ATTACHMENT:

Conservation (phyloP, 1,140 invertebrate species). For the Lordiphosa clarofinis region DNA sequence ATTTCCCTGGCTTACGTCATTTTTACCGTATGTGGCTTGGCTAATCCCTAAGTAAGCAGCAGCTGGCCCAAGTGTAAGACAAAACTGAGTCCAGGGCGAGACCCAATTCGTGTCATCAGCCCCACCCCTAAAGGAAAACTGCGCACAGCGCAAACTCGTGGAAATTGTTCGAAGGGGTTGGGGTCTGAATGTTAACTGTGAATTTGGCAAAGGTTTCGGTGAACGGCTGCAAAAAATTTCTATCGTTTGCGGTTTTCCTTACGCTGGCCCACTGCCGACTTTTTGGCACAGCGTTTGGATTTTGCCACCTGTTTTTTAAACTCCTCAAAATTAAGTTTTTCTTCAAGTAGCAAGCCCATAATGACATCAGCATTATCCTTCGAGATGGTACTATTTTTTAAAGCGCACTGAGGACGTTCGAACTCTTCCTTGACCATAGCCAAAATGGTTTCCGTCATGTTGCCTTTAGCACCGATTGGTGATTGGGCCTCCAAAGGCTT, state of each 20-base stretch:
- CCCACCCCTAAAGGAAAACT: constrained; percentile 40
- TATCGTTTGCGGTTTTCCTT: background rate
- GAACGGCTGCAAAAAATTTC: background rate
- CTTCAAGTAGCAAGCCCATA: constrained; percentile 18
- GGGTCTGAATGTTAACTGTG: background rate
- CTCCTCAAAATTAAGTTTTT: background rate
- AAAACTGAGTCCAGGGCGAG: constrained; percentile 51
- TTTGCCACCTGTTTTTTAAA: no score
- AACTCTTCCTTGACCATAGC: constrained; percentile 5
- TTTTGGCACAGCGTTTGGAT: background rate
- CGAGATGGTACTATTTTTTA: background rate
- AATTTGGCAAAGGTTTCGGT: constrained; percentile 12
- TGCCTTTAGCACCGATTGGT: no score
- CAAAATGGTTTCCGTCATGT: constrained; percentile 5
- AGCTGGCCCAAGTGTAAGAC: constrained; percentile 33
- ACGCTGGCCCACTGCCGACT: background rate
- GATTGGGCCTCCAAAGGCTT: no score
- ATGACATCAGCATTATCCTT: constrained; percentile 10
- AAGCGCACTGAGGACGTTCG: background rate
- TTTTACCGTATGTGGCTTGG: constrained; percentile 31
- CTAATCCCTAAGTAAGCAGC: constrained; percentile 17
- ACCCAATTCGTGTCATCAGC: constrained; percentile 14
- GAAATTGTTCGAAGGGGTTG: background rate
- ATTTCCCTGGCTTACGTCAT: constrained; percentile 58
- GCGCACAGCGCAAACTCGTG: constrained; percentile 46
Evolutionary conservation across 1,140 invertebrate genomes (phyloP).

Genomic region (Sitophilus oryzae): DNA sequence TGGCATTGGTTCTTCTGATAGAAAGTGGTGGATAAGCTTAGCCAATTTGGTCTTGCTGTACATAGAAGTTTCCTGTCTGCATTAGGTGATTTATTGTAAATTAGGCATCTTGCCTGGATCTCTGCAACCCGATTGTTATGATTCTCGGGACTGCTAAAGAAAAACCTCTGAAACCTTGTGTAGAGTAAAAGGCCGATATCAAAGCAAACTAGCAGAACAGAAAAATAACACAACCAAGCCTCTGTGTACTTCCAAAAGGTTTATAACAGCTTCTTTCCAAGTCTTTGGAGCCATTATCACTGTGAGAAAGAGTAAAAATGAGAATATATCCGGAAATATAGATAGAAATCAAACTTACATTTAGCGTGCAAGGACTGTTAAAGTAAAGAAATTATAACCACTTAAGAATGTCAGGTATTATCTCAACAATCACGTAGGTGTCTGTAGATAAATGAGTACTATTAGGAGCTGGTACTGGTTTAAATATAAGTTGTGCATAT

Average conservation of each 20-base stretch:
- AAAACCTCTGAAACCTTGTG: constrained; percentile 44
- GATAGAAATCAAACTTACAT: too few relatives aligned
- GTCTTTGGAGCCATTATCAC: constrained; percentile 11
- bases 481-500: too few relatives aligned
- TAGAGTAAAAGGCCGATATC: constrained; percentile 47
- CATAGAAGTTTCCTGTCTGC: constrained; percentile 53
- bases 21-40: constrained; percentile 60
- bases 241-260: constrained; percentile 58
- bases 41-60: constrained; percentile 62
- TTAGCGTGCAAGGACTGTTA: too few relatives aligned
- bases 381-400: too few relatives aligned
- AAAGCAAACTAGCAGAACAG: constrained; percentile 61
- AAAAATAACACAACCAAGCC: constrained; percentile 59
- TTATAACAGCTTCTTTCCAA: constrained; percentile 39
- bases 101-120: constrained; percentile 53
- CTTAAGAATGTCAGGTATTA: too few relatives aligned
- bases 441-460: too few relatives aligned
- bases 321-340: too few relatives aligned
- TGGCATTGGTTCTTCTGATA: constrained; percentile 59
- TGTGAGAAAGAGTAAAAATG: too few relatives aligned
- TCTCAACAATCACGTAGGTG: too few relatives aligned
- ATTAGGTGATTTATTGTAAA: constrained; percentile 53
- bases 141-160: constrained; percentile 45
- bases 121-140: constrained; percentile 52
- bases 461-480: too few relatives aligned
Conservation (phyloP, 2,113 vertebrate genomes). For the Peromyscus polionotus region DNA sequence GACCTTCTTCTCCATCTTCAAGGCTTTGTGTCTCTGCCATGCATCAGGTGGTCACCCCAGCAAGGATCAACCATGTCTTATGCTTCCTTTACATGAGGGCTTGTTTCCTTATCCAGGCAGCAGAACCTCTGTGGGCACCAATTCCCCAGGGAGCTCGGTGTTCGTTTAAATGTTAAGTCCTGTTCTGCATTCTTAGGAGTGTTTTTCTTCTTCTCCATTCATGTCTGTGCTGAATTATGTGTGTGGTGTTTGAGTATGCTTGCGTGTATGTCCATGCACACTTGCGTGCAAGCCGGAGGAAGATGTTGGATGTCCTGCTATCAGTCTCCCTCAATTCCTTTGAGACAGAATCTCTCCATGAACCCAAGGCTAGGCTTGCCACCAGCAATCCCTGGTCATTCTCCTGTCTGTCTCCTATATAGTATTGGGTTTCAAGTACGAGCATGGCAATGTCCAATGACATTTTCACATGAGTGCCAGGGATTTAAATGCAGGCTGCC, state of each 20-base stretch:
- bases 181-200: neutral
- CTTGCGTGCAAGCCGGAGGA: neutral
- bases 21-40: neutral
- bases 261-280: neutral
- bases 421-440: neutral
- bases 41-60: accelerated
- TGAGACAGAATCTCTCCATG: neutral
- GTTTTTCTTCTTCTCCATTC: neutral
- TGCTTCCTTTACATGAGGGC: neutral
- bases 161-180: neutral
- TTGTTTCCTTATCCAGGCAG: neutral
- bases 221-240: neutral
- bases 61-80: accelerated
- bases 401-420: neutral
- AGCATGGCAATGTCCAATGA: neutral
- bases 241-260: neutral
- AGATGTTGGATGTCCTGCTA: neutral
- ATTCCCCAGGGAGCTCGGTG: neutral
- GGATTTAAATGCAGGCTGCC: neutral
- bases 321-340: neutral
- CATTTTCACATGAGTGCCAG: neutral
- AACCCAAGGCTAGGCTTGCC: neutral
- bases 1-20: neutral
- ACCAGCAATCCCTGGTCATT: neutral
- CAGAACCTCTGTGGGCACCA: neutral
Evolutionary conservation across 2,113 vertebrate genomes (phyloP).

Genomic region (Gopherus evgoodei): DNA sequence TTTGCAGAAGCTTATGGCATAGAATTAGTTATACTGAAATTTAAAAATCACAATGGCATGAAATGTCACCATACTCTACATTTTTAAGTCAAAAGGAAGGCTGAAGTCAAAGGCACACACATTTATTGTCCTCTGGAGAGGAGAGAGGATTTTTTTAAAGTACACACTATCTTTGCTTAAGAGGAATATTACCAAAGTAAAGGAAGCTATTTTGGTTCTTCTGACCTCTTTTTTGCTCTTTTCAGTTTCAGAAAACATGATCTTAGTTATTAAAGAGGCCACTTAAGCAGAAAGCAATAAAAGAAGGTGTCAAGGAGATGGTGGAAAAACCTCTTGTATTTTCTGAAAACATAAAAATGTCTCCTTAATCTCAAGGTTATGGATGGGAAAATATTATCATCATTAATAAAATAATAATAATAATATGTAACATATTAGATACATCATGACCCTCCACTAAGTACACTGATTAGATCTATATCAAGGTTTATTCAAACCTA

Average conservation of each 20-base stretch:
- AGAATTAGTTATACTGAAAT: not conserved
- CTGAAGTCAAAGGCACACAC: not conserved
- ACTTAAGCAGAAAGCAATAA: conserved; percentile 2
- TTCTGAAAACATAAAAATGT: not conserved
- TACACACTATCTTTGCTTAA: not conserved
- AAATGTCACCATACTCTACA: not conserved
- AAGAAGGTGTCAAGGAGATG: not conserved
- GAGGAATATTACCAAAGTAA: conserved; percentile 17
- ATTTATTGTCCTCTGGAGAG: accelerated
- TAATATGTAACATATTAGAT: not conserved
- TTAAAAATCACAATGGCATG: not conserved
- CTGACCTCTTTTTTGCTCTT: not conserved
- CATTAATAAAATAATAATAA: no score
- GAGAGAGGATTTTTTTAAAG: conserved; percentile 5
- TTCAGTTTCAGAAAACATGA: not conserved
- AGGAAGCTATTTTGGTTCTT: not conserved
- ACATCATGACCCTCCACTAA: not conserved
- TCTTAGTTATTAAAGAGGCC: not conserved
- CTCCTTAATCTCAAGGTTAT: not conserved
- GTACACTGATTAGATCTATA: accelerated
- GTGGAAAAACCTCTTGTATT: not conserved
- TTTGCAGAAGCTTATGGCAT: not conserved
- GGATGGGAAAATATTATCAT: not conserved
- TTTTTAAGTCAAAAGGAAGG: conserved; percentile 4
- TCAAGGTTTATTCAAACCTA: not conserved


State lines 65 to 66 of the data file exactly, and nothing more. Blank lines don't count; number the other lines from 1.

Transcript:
- bases 161-180: neutral
- TTGTTTCCTTATCCAGGCAG: neutral